To alleviate these concerns of the centralized and local RL framework, in this paper we propose an innovative hierarchical RL framework for the training and deployment of intelligent emergency load shedding. Remarkably, our design exploits the structural properties of the power grid to incorporate modularity in both training and implementation, and can provide sufficient control performance on par or better than centralized policies. Architecturally, we employ a twolevel RL policy where the lower level policies are trained based on the clustering or area division structure of the grid independently avoiding the nonstationarity issue [25] in mutliagent RL training, and the higher level agent coordinates them to achieve sufficient control performance. To save the training time, we will train the lowerlevel RLs in a parallel manner using multiple cores, and their policy updates are used to train the higherlevel RL concurrently. In addition, as we use multiple fault rollouts for the lower level policies across the grid, the training of higherlevel RL only takes a limited number of faults used in each of lowerlevel RL training. This training framework significantly reduces the simulation time in higherlevel RL training, while still ensuring the coordination among lowerlevel RLs and offering robust performance to multiple contingencies. Our approach is different than classical hierarchical RL techniques [23, 17] as we utilize the structural clustering of the grid to enforce hierarchy, rather than temporal abstractions. On the algorithmic side, we propose the distributed hierarchical learning employing an enhanced version of augmented random search methodology [14], namely parallel augmented random search (PARS) [7] that explores the parameter space of policies and shown to be of better computational efficiency than the other modelfree methods used for multiagent training such as [25, 13].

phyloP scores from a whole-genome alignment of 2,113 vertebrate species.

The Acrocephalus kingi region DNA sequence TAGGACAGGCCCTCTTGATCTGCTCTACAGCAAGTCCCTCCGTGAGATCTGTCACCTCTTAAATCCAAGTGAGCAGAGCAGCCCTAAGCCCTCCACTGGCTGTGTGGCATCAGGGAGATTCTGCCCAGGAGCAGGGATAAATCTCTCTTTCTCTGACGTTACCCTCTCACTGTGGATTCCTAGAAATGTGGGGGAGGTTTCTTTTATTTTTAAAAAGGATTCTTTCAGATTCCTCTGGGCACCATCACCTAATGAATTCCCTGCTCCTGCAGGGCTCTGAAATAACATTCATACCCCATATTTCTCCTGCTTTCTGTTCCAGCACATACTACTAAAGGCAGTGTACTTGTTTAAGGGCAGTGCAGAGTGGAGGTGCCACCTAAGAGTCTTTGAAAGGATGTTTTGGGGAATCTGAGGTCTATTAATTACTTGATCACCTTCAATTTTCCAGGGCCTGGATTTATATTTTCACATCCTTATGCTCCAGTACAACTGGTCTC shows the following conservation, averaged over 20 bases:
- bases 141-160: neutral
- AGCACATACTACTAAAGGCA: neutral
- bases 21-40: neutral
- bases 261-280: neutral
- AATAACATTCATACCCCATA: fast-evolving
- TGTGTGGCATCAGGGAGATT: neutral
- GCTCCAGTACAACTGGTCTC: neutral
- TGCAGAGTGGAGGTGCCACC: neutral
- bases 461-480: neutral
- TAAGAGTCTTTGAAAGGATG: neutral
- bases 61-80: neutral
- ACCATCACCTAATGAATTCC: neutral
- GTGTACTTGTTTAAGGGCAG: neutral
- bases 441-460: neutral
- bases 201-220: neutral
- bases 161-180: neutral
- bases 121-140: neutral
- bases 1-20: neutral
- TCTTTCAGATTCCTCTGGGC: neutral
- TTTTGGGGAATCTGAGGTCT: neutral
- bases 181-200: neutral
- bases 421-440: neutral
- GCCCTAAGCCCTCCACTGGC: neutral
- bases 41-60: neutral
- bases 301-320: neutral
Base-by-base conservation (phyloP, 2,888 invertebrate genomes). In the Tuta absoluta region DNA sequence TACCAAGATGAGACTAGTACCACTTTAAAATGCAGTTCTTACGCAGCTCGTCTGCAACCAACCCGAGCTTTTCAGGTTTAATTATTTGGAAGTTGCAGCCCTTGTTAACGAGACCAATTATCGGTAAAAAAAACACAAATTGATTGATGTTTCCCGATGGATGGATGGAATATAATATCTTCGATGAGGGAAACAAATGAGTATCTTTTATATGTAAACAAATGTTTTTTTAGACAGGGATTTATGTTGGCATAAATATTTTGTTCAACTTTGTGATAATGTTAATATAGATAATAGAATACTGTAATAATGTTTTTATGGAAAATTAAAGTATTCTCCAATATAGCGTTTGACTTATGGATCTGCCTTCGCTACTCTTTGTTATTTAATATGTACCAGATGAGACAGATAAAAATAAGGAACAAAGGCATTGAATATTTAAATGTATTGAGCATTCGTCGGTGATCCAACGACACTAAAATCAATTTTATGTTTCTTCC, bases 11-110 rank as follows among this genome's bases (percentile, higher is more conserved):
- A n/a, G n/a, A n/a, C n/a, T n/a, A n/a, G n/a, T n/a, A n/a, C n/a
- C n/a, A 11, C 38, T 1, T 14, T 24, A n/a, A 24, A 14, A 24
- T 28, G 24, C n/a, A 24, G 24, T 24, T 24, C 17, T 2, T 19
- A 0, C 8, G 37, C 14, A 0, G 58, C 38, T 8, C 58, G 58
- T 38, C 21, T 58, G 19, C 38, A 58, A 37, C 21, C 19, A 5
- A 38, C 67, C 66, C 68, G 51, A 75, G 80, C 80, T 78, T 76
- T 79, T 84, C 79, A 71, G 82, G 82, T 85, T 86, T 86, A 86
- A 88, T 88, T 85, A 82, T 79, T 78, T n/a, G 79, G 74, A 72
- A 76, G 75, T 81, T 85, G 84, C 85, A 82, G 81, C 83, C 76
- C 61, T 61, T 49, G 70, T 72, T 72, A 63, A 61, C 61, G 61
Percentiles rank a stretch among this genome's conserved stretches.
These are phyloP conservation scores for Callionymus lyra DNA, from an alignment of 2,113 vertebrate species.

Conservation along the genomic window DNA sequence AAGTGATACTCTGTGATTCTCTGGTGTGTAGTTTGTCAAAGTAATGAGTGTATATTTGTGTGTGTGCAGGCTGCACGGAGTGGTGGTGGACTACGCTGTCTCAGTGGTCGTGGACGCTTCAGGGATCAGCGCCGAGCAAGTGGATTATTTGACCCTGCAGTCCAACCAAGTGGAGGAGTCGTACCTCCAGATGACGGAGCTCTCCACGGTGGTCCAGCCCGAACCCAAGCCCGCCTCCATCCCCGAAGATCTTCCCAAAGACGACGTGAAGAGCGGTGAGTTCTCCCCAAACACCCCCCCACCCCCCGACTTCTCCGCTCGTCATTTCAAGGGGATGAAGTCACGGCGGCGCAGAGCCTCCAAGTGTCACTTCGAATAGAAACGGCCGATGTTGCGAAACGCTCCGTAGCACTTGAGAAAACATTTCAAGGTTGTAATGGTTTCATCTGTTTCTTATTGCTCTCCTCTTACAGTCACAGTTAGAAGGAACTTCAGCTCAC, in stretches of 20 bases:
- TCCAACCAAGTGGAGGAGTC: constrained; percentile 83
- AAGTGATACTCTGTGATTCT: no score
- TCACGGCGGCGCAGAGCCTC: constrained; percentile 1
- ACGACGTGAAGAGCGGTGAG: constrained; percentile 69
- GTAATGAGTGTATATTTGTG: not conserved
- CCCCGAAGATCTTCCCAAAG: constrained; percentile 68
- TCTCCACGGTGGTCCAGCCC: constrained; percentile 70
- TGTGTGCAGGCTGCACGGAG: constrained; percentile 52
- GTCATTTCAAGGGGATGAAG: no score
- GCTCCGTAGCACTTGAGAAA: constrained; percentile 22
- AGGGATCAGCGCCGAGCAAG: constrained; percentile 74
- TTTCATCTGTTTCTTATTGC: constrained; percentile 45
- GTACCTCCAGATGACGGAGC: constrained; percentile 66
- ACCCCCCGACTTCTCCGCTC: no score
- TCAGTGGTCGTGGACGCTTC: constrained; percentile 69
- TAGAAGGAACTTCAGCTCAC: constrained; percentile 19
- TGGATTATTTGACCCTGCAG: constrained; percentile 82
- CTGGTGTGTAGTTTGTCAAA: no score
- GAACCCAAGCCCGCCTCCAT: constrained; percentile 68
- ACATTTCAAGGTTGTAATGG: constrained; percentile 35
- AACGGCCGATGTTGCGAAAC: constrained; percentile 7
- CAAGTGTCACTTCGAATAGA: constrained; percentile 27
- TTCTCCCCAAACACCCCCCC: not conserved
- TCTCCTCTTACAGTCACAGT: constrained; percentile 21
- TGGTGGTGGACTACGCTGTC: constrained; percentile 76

Contributions: The main contributions of the paper are:

We present a novel structuredriven, hierarchical, multiagent DRL algorithm for emergency voltage control design that can be scaled to larger power system models with faster learning and increase in the modularity. We exploit the inherent area divisions of the grid, and propose a structureexploiting DRL design by incorporating few traits of hierarchical and multiagent learning to propose a twolevel architecture.

We employ two concurrent training mechanisms. On one computing branche, we train the areawise decentralized policies based on the fault scenarios in the corresponding areas. On the other branch, we simultaneously train a higherlevel RL agent to intelligently supervise and coordinate the lowerlevel agents, thereby saving considerable training time compared to centralized training.

We demonstrate the performance of our approach with IEEE bus power system model with
areas. Our approach can be easily extendable to larger industrial models paving the way for realworld implementation of artificial intelligence (AI) driven decision making for widearea voltage control. We show that our proposed hierarchical RL can save 60
training time in comparison to the centralized fullscale training, while achieving comparable, if not better, control policies.
Organization: The rest of the paper is organized as follows. The formulation of solving dynamic voltage stability control problem via RL methods is described in Section II. Section III describes our proposed structuredriven hierarchical RL design. Test results are shown in Section IV, and concluding remarks are given in Section V.